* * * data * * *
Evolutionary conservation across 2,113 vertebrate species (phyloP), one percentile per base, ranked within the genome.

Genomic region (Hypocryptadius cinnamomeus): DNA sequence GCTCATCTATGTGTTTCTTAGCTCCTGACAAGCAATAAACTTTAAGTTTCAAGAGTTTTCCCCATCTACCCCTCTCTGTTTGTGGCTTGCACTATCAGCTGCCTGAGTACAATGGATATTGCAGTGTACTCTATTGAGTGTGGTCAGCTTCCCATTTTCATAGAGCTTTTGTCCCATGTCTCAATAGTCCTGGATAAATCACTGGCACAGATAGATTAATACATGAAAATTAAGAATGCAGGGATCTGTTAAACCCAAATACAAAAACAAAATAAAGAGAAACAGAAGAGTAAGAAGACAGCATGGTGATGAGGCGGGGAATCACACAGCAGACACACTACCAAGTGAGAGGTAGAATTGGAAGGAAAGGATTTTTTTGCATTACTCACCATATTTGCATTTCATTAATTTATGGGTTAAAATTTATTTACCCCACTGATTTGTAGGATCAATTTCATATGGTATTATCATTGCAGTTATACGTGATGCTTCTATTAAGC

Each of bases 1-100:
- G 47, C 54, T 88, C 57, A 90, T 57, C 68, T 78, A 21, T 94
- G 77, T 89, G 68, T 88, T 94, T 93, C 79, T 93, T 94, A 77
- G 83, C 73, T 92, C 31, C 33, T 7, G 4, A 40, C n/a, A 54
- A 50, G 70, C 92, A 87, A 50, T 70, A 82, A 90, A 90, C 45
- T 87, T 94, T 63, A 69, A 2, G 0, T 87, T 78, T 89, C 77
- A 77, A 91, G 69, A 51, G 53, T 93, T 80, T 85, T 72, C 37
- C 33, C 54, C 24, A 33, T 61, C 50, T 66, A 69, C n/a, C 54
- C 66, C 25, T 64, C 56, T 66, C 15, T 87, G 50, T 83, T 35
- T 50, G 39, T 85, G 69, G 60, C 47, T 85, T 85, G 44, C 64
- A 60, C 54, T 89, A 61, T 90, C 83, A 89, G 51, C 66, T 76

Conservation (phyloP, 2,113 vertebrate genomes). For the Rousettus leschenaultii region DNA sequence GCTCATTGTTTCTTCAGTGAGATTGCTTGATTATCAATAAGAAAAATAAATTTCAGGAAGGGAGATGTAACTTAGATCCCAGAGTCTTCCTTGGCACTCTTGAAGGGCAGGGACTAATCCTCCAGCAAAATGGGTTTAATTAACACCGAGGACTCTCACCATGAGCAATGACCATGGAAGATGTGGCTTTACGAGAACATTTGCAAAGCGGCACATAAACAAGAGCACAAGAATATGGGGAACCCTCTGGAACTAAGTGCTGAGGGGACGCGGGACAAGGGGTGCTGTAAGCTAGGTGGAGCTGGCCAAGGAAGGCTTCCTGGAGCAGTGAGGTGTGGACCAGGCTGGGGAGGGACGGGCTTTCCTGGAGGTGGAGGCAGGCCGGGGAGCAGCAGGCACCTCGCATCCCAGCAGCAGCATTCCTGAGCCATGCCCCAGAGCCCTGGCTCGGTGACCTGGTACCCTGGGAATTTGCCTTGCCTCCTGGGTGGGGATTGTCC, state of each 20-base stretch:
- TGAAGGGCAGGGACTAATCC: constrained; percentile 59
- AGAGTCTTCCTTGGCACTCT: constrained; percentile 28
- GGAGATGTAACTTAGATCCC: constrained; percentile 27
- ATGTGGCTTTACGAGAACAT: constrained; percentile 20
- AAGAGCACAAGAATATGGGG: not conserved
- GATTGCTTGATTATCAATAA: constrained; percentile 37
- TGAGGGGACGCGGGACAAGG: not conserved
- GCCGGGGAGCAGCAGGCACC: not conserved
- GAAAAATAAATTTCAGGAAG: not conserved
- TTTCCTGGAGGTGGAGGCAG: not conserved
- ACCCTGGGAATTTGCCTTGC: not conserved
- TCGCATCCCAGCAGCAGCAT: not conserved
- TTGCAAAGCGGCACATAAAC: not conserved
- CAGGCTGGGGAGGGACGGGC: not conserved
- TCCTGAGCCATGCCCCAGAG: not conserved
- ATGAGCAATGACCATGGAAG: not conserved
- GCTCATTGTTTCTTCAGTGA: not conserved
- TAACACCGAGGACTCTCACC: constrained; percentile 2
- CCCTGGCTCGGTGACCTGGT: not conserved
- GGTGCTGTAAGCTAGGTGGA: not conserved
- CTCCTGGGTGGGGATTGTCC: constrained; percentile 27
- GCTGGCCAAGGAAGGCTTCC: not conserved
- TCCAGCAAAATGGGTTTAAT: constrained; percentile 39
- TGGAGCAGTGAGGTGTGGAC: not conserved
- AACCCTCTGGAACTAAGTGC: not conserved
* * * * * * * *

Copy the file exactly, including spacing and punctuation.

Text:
Evolutionary conservation across 2,113 vertebrate species (phyloP), one percentile per base, ranked within the genome.

Genomic region (Hypocryptadius cinnamomeus): DNA sequence GCTCATCTATGTGTTTCTTAGCTCCTGACAAGCAATAAACTTTAAGTTTCAAGAGTTTTCCCCATCTACCCCTCTCTGTTTGTGGCTTGCACTATCAGCTGCCTGAGTACAATGGATATTGCAGTGTACTCTATTGAGTGTGGTCAGCTTCCCATTTTCATAGAGCTTTTGTCCCATGTCTCAATAGTCCTGGATAAATCACTGGCACAGATAGATTAATACATGAAAATTAAGAATGCAGGGATCTGTTAAACCCAAATACAAAAACAAAATAAAGAGAAACAGAAGAGTAAGAAGACAGCATGGTGATGAGGCGGGGAATCACACAGCAGACACACTACCAAGTGAGAGGTAGAATTGGAAGGAAAGGATTTTTTTGCATTACTCACCATATTTGCATTTCATTAATTTATGGGTTAAAATTTATTTACCCCACTGATTTGTAGGATCAATTTCATATGGTATTATCATTGCAGTTATACGTGATGCTTCTATTAAGC

Each of bases 1-100:
- G 47, C 54, T 88, C 57, A 90, T 57, C 68, T 78, A 21, T 94
- G 77, T 89, G 68, T 88, T 94, T 93, C 79, T 93, T 94, A 77
- G 83, C 73, T 92, C 31, C 33, T 7, G 4, A 40, C n/a, A 54
- A 50, G 70, C 92, A 87, A 50, T 70, A 82, A 90, A 90, C 45
- T 87, T 94, T 63, A 69, A 2, G 0, T 87, T 78, T 89, C 77
- A 77, A 91, G 69, A 51, G 53, T 93, T 80, T 85, T 72, C 37
- C 33, C 54, C 24, A 33, T 61, C 50, T 66, A 69, C n/a, C 54
- C 66, C 25, T 64, C 56, T 66, C 15, T 87, G 50, T 83, T 35
- T 50, G 39, T 85, G 69, G 60, C 47, T 85, T 85, G 44, C 64
- A 60, C 54, T 89, A 61, T 90, C 83, A 89, G 51, C 66, T 76

Conservation (phyloP, 2,113 vertebrate genomes). For the Rousettus leschenaultii region DNA sequence GCTCATTGTTTCTTCAGTGAGATTGCTTGATTATCAATAAGAAAAATAAATTTCAGGAAGGGAGATGTAACTTAGATCCCAGAGTCTTCCTTGGCACTCTTGAAGGGCAGGGACTAATCCTCCAGCAAAATGGGTTTAATTAACACCGAGGACTCTCACCATGAGCAATGACCATGGAAGATGTGGCTTTACGAGAACATTTGCAAAGCGGCACATAAACAAGAGCACAAGAATATGGGGAACCCTCTGGAACTAAGTGCTGAGGGGACGCGGGACAAGGGGTGCTGTAAGCTAGGTGGAGCTGGCCAAGGAAGGCTTCCTGGAGCAGTGAGGTGTGGACCAGGCTGGGGAGGGACGGGCTTTCCTGGAGGTGGAGGCAGGCCGGGGAGCAGCAGGCACCTCGCATCCCAGCAGCAGCATTCCTGAGCCATGCCCCAGAGCCCTGGCTCGGTGACCTGGTACCCTGGGAATTTGCCTTGCCTCCTGGGTGGGGATTGTCC, state of each 20-base stretch:
- TGAAGGGCAGGGACTAATCC: constrained; percentile 59
- AGAGTCTTCCTTGGCACTCT: constrained; percentile 28
- GGAGATGTAACTTAGATCCC: constrained; percentile 27
- ATGTGGCTTTACGAGAACAT: constrained; percentile 20
- AAGAGCACAAGAATATGGGG: not conserved
- GATTGCTTGATTATCAATAA: constrained; percentile 37
- TGAGGGGACGCGGGACAAGG: not conserved
- GCCGGGGAGCAGCAGGCACC: not conserved
- GAAAAATAAATTTCAGGAAG: not conserved
- TTTCCTGGAGGTGGAGGCAG: not conserved
- ACCCTGGGAATTTGCCTTGC: not conserved
- TCGCATCCCAGCAGCAGCAT: not conserved
- TTGCAAAGCGGCACATAAAC: not conserved
- CAGGCTGGGGAGGGACGGGC: not conserved
- TCCTGAGCCATGCCCCAGAG: not conserved
- ATGAGCAATGACCATGGAAG: not conserved
- GCTCATTGTTTCTTCAGTGA: not conserved
- TAACACCGAGGACTCTCACC: constrained; percentile 2
- CCCTGGCTCGGTGACCTGGT: not conserved
- GGTGCTGTAAGCTAGGTGGA: not conserved
- CTCCTGGGTGGGGATTGTCC: constrained; percentile 27
- GCTGGCCAAGGAAGGCTTCC: not conserved
- TCCAGCAAAATGGGTTTAAT: constrained; percentile 39
- TGGAGCAGTGAGGTGTGGAC: not conserved
- AACCCTCTGGAACTAAGTGC: not conserved